Reduce the Risk of Injury & Discomfort When Driving

Niamh Pentony

Niamh Pentony

MSc. Applied Ergonomics

If you spend prolonged periods driving a car, whether it is part of your job or as part of day to day life, you are at risk of developing a musculoskeletal disorder. These risks arise out of adverse postures, prolonged static postures and whole-body vibrations.

In this blog post, I will highlight the risks associated with prolonged static driving postures, poor driving postures and whole body vibration forces and how to reduce these risks.

What Are The Injury Risks Associated With Frequent Or Prolonged Driving?

People who spend a lot of time in the car, even as passengers, can report symptoms and issues similar to those associated with static seated postures at a workstation. 

These include:

  • Pain in the neck, back and shoulders
  • Cramps and poor circulation in the legs and glutes
  • Risk of low back injury entering and exiting the vehicle and going from static to active postures
  • Long term risk of disc herniation and degeneration

Poor seat set up and prolonged sitting can cause lower back pain

What Can You Do To Reduce Your Risk Of Injury When Driving?

  • Ensure Appropriate Driving Posture
  • This should be checked every time you get in the car, especially if the vehicle has multiple drivers
    • Adjust the seating height and angle so that the hips and knees are level when feet are on the pedals. Ensure you have an unobstructed view of the road through the windscreen and your head is not in contact with the roof.
    • Adjust the seat slide so your lower back remains in contact with the backrest when you depress the pedals. You should have a slight bend in the knees when pedal is depressed.
    • The seat should not come into contact with the back of your knees.
    • Adjust the backrest angle to provide support up the length of the back. A slight recline is recommended.
    • If the backrest has a lumbar support, adjust this so it sits in your lower back.
    • Adjust the steering wheel position so it is approximately 30cm from your chest, does not come in contact with your knees and does not obstruct your view of the dashboard instruments.
    • Hold the steering wheel at the 9 and 3 position to reduce shoulder strain. Do not grip the steering wheel excessively. Remove hands from the steering wheel when stopped at traffic lights to relax the shoulders.
    • Adjust the headrest so it is positioned behind your head.
    • Adjust the height of the seatbelt on the B column to allow the seat belt to rest on the collarbone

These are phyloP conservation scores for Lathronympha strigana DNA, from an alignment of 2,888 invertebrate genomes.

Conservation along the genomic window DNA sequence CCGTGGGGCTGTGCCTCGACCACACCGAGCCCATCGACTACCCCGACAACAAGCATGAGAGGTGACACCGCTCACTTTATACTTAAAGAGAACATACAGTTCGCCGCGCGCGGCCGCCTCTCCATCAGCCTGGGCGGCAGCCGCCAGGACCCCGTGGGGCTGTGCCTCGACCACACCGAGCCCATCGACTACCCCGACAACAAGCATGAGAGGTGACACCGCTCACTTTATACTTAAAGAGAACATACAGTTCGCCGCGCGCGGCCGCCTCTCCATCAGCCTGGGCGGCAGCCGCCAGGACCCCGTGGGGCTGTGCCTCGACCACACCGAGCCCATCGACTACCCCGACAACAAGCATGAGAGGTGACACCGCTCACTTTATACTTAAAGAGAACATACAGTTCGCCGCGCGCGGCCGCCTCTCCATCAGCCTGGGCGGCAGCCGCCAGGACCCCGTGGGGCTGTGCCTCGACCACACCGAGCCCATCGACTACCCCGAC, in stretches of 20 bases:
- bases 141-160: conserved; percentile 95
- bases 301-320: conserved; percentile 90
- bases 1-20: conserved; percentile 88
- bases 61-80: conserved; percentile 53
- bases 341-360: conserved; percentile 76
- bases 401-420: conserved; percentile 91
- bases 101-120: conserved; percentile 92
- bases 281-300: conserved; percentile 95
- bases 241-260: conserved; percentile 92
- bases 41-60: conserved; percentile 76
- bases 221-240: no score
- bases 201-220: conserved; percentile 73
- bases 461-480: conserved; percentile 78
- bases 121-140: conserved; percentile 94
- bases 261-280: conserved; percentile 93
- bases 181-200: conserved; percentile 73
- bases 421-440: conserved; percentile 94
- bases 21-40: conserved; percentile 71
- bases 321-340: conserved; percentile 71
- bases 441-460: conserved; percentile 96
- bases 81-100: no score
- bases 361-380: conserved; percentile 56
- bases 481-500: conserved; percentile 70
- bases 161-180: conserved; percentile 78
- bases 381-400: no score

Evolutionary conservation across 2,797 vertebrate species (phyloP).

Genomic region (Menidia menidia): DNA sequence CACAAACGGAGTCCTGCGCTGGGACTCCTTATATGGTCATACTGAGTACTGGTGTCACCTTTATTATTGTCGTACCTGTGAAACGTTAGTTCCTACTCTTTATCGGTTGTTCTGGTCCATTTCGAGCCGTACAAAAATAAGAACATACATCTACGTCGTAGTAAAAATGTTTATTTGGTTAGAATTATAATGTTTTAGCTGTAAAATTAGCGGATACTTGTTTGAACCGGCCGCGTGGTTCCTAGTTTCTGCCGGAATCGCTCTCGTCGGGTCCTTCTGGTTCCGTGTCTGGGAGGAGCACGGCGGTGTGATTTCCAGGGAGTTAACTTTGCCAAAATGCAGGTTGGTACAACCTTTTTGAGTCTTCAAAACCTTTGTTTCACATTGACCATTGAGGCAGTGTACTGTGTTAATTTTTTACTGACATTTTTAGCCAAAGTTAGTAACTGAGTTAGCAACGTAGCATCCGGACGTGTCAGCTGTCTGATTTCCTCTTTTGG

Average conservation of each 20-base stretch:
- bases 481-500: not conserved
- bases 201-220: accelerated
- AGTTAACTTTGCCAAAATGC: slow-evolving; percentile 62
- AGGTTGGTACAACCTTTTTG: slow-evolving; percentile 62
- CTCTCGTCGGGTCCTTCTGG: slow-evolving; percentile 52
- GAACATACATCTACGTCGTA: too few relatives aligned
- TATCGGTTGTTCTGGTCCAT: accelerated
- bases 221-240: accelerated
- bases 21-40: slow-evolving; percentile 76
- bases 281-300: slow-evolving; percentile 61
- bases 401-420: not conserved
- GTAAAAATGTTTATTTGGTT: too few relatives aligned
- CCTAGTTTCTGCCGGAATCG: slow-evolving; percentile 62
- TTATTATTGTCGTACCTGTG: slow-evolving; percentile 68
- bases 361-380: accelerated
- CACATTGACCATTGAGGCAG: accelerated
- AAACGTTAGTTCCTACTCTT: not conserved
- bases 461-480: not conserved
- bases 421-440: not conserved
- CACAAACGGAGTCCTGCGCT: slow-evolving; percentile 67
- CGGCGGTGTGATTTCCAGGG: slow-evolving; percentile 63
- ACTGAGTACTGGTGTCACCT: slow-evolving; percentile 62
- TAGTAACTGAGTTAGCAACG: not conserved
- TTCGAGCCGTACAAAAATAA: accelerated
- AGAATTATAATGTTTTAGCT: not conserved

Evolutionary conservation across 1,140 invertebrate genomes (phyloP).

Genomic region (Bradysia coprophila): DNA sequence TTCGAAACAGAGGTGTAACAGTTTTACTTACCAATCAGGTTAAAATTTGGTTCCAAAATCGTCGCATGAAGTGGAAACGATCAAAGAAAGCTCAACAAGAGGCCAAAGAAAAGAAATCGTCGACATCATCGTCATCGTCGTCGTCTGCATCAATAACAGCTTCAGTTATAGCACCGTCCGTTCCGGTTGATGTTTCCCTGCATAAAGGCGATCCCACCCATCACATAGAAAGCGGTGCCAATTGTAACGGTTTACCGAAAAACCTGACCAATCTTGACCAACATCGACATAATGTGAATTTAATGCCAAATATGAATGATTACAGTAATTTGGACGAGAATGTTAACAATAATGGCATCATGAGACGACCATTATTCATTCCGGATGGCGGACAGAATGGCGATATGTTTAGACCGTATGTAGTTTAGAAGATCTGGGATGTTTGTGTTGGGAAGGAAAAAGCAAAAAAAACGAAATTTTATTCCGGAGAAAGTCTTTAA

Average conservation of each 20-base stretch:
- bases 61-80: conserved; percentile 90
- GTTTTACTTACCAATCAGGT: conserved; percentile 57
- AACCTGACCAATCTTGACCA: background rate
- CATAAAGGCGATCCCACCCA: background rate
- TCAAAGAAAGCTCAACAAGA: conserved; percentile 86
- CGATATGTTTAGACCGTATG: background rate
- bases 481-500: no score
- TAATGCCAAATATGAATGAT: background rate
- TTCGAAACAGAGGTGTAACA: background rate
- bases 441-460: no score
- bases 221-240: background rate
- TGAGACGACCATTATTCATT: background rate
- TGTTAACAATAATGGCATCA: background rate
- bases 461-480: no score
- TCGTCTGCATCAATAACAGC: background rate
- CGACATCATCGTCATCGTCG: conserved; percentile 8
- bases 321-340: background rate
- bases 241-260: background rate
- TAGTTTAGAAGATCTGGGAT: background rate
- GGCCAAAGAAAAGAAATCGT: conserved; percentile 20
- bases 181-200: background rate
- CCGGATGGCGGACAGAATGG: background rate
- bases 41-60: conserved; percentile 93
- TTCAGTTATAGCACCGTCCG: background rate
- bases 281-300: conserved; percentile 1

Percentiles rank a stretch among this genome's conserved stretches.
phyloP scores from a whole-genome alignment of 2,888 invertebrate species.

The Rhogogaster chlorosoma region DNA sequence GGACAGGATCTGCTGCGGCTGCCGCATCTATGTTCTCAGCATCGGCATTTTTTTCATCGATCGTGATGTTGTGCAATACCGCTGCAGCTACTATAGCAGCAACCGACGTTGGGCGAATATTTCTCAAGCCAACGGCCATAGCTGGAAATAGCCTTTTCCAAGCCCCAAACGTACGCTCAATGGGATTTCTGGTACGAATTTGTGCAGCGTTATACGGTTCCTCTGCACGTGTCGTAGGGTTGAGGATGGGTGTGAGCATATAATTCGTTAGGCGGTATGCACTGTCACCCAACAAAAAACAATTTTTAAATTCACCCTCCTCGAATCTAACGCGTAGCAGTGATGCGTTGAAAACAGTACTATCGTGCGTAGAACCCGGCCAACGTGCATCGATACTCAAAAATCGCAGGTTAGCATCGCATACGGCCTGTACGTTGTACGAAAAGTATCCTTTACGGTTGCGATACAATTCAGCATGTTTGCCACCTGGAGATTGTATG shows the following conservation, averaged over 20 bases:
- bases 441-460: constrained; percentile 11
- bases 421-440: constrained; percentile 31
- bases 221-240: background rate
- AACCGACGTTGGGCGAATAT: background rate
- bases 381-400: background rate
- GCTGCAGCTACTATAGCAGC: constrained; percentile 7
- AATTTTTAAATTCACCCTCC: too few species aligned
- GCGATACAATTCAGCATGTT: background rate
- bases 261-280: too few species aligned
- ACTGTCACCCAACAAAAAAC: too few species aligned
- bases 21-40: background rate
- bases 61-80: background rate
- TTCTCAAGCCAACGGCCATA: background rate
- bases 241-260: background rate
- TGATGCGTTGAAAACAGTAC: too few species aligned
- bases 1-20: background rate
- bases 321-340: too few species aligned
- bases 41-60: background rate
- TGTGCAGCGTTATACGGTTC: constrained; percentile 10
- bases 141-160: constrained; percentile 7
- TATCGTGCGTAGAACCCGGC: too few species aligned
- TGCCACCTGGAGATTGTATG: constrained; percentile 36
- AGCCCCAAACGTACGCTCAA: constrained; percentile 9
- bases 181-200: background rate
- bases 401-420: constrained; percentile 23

The ideal driving posture

These adjustments are not possible in all vehicles. The ability to obtain the ideal driving posture is dependent on the interior vertical height, adjustability and driver stature.

If there is no lumbar support in the car seat, or the recline of the seat pan does not allow for optimal hip and knee alignment, additional foam supports can be used to improve support.

  • Take Frequent Breaks
    • If you are going to be driving for prolonged periods, it is advised that you pull over in a safe location and exit the vehicle. Plan your stops for long journeys.
    • Walking around for a short period will reduce lactic acid build up in the muscles that are contracted when driving, reducing stiffness and fatigue.
    • Moving from the car will also improve circulation, reducing the risk of swelling and neurological symptoms such as pins and needles, when driving.

Pull over in a safe place to take a break from the car

  • Reduce the Effect of Whole-Body Vibration
    • Maintain car with frequent servicing to ensure appropriate suspension
    • Use additional cushioning for long journeys
    • Ensure frequent breaks from driving
    • Ensure appropriate seated postures


How To Safely Enter and Exit The Car

Getting in and out of the car one leg at a time, as a lot of people do, can negatively impact balance and stability.

Ideally, to maximise safety and reduce strain on the hips and back when entering the car, go in bum first, lower yourself on to the seat and rotate as you bring your feet in. Hold on to the car if needed and watch your head!

When getting out of the car, remove seat belt, rotate in the seat and place both feet on the ground. Move the seat back if needed. When ready, with feet planted shoulder width apart, raise yourself off the seat. Hold on to the car if needed and watch your head!

Considerations When Choosing A Car For Personal Or Employee Use

It is important that any driver using the car can obtain an appropriate and safe driving posture and is supported when driving.

  • Consider the stature of any potential drivers.
    • If possible, have each try the car to ensure they can adjust the seat to the appropriate position while maintaining an unobstructed view through the windshield. If the driving position has to be compromised to improve line of sight, this can cause excessive strain on the upper back, neck and shoulders.
    • Users should be able to safely enter the car without adopting adverse postures or banging knees on the dashboard or instrument panel.
  • Do any of the potential drivers have a history of musculoskeletal issues?
    • If so, ensure the backrest has adjustable or additional lumbar support and a foam seat cushion on the seat pan if the seat pan is reclined.
  • Will the car be used for long journeys on a regular basis?
    • If so, ensure the interior can be adjusted appropriately for each user.

While the seating and steering wheel position can be adjusted, the windscreen height and interior dimensions cannot so it is important that you choose the correct make and model for potential drivers.s

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